Woodlands.co.uk Blog
Woods for sale for conservation and enjoyment

You are here: Home > Blog > Flora & Fauna > Unseasonal weather

Print this page

Unseasonal weather ~ by Lewis

Unseasonal weather

We have experienced an extended and warm autumn, and now true to Pliny's words -

"A fair and dry autumn brings in always a windy winter" - winter weather has now firmly settled upon us.  The temperature is down to "more representative" seasonal values for December, and cold, high winds have recently lashed Scotland and other parts of the U.K.

The warmest Autumn (for some 300 + years) was in 2006, when the temperature was some 2.4 / 3 oC above the seasonal average ; places like Kinlochewe recording a daytime temperature of 22.5 oC.   The recent mild weather * was due to an unusual pattern of high altitude winds over the Continent.  The course of the jet stream meant that there were southerly winds and relatively settled conditions over the United Kingdom.

The South and South East did not see a frost and the growing season for soft fruits was extended. Many flowers came into bloom again (poppies and hollyhocks in my garden).  As in 2006,trees stayed in leaf; and apple orchards recorded a bumper crop this year.  The profusion of berries, fruits and insects (including wasps !) has meant that many birds have remained active – blue tits were observed taking food to their young in their nests.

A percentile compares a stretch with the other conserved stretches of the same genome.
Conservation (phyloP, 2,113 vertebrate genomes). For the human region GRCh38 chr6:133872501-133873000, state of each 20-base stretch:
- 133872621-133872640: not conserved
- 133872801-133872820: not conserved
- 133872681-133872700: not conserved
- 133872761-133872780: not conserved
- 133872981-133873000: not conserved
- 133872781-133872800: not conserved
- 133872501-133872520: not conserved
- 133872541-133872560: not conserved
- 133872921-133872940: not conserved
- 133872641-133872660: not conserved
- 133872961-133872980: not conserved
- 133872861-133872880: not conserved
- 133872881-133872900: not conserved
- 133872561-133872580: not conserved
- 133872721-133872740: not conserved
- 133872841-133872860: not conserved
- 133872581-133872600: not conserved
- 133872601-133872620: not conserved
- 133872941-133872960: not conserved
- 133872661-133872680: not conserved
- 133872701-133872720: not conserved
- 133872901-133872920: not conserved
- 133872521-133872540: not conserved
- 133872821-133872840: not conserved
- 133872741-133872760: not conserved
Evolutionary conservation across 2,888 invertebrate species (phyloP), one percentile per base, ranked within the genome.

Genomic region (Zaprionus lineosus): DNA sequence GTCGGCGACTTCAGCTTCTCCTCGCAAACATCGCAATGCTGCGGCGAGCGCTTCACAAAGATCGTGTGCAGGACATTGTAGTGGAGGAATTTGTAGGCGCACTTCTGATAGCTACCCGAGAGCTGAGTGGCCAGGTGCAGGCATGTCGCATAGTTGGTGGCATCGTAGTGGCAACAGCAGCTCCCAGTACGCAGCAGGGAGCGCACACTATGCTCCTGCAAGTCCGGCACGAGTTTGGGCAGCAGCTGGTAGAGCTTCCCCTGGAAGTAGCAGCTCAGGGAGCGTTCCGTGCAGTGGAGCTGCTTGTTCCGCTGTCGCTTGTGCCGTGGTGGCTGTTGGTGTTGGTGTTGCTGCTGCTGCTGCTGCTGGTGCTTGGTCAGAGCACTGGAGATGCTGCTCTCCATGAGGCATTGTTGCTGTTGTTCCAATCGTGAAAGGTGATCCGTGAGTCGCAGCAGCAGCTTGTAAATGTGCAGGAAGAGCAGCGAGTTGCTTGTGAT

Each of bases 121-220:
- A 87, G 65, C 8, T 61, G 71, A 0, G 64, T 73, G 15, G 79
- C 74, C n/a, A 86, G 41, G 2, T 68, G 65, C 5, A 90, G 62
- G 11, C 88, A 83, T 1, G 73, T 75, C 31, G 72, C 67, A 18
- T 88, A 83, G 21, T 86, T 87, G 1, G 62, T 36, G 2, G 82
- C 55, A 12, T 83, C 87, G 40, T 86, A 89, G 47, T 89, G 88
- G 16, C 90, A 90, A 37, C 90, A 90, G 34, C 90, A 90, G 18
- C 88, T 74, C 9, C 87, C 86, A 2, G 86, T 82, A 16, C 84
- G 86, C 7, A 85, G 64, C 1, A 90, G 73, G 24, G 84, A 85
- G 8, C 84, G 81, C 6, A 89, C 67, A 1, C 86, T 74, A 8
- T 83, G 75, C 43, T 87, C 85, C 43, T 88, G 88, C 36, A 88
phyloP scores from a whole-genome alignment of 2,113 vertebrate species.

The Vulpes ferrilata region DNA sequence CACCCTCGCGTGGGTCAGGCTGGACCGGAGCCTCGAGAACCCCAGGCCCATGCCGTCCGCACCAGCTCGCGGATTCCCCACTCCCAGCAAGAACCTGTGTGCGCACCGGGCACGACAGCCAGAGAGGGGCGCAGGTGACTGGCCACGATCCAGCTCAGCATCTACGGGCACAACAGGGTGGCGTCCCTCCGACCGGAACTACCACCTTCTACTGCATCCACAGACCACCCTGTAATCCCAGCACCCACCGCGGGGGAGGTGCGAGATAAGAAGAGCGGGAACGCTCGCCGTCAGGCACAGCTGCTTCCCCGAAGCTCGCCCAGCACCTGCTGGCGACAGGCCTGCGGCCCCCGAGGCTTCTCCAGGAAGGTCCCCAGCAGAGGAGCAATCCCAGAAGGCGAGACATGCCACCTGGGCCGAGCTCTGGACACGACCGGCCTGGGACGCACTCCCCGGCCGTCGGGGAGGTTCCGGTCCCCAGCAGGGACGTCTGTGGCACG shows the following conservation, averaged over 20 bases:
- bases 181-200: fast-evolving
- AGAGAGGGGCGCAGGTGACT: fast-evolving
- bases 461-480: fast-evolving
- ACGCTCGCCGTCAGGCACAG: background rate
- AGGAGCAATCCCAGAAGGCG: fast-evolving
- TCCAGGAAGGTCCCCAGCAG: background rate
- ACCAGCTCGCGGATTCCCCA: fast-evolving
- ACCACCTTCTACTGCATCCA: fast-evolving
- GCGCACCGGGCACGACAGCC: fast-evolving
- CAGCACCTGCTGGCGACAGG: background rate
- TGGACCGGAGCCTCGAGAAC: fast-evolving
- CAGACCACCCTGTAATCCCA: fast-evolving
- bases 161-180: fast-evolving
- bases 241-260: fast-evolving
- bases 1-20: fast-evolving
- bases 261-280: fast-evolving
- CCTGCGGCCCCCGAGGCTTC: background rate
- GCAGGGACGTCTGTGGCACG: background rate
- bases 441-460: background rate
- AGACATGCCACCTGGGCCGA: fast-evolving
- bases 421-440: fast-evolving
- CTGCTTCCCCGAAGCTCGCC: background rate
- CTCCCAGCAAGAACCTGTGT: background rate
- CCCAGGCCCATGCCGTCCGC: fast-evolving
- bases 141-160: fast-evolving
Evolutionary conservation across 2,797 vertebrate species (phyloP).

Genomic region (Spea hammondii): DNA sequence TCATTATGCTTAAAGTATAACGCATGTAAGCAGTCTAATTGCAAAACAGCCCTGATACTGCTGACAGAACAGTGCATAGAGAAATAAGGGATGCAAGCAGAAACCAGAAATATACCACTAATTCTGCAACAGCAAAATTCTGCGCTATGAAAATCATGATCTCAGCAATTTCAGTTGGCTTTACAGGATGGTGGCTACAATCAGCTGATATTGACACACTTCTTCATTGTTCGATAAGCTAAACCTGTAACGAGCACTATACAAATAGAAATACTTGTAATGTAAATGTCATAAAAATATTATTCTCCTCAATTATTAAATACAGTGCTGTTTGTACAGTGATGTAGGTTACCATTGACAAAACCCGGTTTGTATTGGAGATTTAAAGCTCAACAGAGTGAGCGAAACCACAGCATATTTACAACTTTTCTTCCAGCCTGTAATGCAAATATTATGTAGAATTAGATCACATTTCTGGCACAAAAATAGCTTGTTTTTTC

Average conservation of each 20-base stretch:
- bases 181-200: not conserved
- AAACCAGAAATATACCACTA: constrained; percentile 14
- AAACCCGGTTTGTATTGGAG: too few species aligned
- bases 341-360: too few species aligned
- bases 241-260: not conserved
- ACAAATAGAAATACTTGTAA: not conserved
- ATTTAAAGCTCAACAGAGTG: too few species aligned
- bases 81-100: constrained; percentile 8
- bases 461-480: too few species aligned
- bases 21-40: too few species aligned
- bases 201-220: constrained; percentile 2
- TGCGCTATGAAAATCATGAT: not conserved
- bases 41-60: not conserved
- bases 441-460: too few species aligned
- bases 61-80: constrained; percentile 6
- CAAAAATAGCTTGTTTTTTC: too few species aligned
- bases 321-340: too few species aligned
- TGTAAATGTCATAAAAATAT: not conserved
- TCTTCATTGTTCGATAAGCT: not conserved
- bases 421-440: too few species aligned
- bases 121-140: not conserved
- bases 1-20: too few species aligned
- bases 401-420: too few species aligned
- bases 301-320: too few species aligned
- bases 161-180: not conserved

Lawn mowing was required throughout these months – as the grass continued to grow – a temperature below 7 oC is required for grass growth to come to a halt.

Whether the many juicy berries currently to be seen on the Holly trees are harbingers of really cold weather to come remains to be seen, or experienced !

Anyone interested in old sayings / adages / proverbs about the weather might be interested to have a look at "Weatherlore" (image of the cover is the featured image above) published back in 1893 - which is available at www.archive.org.

* to quote from the Met Office Site  “The mean temperature was 2.9 °C above the 1971–2000 average, resulting in provisionally the second warmest November in over 100 years - with only November 1994 warmer “

Posted in: Flora & Fauna ~ On: 13 December, 2011

Comments are closed for this post.

4 comments so far

R.B.H
9 April, 2012

weather lore, weather lore,
only true in days of yore,
wet autumn, dry spring,
it’s the 21st century-don’t mean a thing.

All the wonderful sayings are just nostalgia. death, taxes and unpredictable weather the only guarantees in life. met office, expensive computers from all over the world, they may be more accurate than weather lore but we all know a shift in wind and everything changes. We live on an island that is at the mercy of a maritime climate. The only saying I have heeded is – there’s no such thing as bad weather just the wrong clothes. My plot is green and bountiful, thanks to mother nature and her unpredictable weather.

Amanda
11 February, 2012

Mackerel skies and mares tails – wise sailors pull in their sails! This is very true!

Antony
2 February, 2012

That would be different from a mackerel sky ?
http://en.wikipedia.org/wiki/Altocumulus_mackerel_sky

Vivien cruickshank.
2 February, 2012

I don’t think it possible to predict the weather way ahead. If the met office can’t do it, I don’t suppose anyone else can either. For predicting the weather within the next couple of days, I love the rhyme,
Mackeral sky, Mackeral sky,
Never long wet and never long dry. It seems to work out, much as the red sky at night does.

Leave a comment

© 2019 Woodland Investment Management Ltd | Disclaimer | Privacy Policy | Contact us | Blog powered by WordPress